Primoco UAV SE, a Czech company that manufactures the One 150 UAV, reports it has successfully flight tested the simultaneous control of multiple unmanned aircraft from one control station at its airport in Písek Krašovice on 20 October 2021. The UAVs were equipped with systems from UAV Navigation in Spain, Radionor (Norway) and Sagetech (USA).
According to the company:
“The One 150 unmanned aerial vehicle is equipped with a highly advanced control system that enables simultaneous control of multiple unmanned vehicles at the software and hardware level. This feature is useful for users requiring simultaneous operation of multiple aircraft to accomplish a flight mission. An example of this is the deployment of rescue and security forces to search for missing persons in distress. The deployment of more aircraft enables a shorter time to search the required area and therefore faster provision of assistance. Control from a single ground control station also allows a high level of flight safety to be maintained.
“The Primoco UAV One 150 aircraft were fitted with Sagetech’s ADSB In/Out Mode S secondary radar transponders during the flight test and demonstrated their capablity of mutual position tracking independent of the ground control station.
Radek Suk, Chief Pilot of Primoco UAV SE, summarized the tests as follows: “We have managed to verify that our One 150 aircraft allows simultaneous and safe control of two or more assets. Due to the advanced automation of flight functions, control of multiple aircraft by a single pilot is possible, although this activity understandably requires a higher level of attention.”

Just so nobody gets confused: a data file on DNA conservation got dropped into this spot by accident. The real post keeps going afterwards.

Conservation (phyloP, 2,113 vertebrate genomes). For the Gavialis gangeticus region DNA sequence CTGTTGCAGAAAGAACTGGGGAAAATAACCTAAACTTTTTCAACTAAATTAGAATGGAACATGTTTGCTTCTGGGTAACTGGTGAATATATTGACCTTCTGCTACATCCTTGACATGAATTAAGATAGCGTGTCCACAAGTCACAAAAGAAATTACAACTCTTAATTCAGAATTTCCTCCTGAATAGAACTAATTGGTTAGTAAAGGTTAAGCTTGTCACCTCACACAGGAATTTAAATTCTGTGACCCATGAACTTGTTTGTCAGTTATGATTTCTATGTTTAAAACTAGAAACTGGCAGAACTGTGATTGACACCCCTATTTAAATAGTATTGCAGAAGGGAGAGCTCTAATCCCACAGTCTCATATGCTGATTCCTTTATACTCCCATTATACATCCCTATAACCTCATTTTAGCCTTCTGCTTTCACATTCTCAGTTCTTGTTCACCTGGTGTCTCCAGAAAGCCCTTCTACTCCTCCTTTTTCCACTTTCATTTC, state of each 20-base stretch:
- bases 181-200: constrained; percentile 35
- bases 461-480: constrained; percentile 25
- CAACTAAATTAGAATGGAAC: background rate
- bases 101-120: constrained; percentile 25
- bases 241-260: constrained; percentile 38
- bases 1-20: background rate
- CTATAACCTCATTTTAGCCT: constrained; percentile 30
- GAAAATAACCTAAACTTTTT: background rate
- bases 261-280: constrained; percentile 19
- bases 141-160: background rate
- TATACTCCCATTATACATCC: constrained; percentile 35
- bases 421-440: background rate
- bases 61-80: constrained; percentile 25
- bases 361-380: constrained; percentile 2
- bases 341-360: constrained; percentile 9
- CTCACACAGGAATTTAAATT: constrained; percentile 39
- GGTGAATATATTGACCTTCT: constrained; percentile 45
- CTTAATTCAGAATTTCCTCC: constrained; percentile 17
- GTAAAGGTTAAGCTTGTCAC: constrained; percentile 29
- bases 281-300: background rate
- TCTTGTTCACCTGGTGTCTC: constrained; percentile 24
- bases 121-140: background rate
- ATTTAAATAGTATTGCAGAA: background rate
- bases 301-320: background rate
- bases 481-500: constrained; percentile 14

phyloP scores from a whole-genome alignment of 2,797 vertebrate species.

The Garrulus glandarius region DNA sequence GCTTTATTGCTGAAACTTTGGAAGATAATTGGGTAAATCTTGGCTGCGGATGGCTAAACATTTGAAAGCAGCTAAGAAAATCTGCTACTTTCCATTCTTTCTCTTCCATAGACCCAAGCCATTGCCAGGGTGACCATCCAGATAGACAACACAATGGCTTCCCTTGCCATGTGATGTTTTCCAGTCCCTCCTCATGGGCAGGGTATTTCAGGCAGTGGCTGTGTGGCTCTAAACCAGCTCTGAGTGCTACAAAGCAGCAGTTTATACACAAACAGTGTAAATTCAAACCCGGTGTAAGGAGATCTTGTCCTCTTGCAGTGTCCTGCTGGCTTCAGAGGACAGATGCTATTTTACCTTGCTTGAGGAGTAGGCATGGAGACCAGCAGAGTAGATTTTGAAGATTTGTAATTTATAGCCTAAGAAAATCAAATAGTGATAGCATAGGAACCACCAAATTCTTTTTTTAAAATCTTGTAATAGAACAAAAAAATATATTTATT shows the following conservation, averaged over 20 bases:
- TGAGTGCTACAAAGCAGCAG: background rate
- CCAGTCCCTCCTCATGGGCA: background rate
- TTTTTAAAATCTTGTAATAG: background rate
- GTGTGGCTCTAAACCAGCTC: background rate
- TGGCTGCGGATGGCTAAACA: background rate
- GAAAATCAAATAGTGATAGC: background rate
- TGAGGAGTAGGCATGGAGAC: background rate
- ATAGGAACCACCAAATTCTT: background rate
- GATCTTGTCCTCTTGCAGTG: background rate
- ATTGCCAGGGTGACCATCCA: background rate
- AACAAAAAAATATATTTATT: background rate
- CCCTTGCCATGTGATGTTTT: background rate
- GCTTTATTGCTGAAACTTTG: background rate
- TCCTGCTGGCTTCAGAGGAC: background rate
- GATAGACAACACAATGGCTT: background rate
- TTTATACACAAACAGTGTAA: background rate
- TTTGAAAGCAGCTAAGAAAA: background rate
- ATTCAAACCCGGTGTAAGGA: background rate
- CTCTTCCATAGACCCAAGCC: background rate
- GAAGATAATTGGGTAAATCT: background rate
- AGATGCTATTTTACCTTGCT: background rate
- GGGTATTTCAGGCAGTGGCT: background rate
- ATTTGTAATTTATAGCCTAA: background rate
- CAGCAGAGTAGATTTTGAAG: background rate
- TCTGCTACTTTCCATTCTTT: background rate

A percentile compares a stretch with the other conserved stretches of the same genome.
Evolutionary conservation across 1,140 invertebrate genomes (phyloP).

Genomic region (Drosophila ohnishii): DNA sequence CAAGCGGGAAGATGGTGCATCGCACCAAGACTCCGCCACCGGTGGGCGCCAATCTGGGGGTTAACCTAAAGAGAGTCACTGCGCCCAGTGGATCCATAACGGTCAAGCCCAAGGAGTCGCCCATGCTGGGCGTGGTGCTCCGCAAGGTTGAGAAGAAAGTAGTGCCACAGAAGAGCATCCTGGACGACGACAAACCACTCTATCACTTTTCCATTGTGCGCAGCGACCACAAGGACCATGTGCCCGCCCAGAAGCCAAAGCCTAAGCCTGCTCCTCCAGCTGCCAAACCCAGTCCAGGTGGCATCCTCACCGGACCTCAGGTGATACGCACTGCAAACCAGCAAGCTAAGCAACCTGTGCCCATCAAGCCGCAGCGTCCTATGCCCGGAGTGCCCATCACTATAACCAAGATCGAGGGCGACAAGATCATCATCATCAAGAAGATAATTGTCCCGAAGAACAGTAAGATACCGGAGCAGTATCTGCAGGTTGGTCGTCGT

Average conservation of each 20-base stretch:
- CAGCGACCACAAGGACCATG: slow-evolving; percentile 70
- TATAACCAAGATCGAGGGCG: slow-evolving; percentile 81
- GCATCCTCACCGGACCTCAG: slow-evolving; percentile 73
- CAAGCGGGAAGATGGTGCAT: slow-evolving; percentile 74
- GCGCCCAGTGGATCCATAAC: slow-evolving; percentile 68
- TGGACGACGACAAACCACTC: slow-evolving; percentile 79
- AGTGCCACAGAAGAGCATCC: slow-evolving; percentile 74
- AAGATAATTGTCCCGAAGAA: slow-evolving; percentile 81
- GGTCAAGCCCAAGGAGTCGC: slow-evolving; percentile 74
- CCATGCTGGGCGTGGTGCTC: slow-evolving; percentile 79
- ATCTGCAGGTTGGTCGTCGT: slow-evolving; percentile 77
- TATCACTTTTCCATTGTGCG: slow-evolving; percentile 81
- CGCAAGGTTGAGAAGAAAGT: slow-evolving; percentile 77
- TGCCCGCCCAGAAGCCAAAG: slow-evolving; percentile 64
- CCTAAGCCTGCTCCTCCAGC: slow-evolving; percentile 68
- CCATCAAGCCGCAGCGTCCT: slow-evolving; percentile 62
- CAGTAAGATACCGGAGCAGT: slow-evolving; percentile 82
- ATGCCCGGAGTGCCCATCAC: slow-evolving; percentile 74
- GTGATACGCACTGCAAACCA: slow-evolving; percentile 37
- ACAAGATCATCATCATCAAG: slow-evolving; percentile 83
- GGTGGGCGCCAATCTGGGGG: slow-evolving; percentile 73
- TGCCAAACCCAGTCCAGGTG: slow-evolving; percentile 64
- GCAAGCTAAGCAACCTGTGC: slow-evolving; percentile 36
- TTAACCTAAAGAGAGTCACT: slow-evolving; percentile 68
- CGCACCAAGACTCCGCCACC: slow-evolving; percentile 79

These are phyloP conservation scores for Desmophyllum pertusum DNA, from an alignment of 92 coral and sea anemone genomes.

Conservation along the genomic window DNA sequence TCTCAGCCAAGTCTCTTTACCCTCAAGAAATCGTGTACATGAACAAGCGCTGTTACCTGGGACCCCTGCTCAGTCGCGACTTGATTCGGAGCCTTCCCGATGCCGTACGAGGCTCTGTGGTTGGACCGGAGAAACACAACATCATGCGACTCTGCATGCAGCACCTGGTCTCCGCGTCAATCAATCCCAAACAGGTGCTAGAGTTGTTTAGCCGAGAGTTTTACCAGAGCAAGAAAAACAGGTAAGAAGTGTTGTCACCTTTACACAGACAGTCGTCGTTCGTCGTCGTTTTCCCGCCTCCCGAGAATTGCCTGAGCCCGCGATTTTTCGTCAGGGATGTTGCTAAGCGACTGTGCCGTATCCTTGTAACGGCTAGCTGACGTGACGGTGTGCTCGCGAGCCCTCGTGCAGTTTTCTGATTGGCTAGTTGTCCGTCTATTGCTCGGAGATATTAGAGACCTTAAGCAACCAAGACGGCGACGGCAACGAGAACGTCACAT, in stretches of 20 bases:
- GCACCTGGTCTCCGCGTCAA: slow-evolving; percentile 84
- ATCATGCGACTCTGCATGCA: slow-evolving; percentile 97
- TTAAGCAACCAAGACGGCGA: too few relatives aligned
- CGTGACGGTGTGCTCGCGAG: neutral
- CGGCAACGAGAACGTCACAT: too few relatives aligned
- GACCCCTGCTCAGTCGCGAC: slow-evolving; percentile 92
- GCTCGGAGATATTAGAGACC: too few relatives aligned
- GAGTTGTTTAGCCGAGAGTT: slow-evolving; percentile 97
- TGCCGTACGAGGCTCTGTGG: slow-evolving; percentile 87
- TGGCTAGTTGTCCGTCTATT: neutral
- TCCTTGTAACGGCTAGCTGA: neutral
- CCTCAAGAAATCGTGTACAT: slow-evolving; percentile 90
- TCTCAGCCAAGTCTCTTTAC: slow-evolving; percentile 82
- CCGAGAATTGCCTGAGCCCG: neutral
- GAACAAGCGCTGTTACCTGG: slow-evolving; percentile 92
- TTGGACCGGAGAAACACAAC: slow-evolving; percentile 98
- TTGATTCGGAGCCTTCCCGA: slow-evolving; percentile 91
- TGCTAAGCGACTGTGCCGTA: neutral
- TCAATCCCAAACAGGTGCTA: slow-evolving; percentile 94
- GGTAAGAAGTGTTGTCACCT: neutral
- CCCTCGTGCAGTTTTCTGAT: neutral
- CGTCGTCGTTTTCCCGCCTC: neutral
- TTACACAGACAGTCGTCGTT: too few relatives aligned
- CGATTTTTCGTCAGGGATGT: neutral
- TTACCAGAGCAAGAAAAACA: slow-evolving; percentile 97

The press release continues:
“Flight validation of the new UAV capability allows for the future combination of control of multiple types of aircraft using the same communications system. This makes possible to combine different platforms without having to have a separate control station for each of them. The entire solution has been verified and complies with the new European Union rules for the operation of UAVs.”
New procedures that improve mass drone traffic are also under investigation by researchers as part of the LABYRINTH project, a European research programme coordinated by the Universidad Carlos III de Madrid (UC3M) with the participation of 13 international organisations.
“The project’s main objective is to integrate a certain degree of automation, so that an operator can control a small fleet of up to 10 drones from a single ground station,” said Luis E Moreno, LABYRINTH’s coordinator and researcher at the UC3M’s Robotics Lab. “The idea is that the operator indicates the mission to be undertaken (for example, monitoring traffic in a particular area) and the system automatically converts this mission into a set of routes that each drone has to follow, automatically calculating alternative routes when necessary,” he said. In addition to planning and controlling routes, two other areas of technology are being subject to work: communication using 5G networks (so that drones are connected at all times) and the computer security behind the entire system.
According to a project press statement, researchers at the LABYRINTH project are developing these technologies within the framework of U-Space. “Air controllers use ATM (Air Traffic Management) to safely manage the traffic of commercial aircraft. Similarly, developing an Unmanned Traffic Management (UTM) system that allows drones to share airspace with other drones and aircraft is imperative,” said Francisco Valera, another scientist taking part in this project and a member of NETCOM (Networks and Communications Services) at the UC3M.
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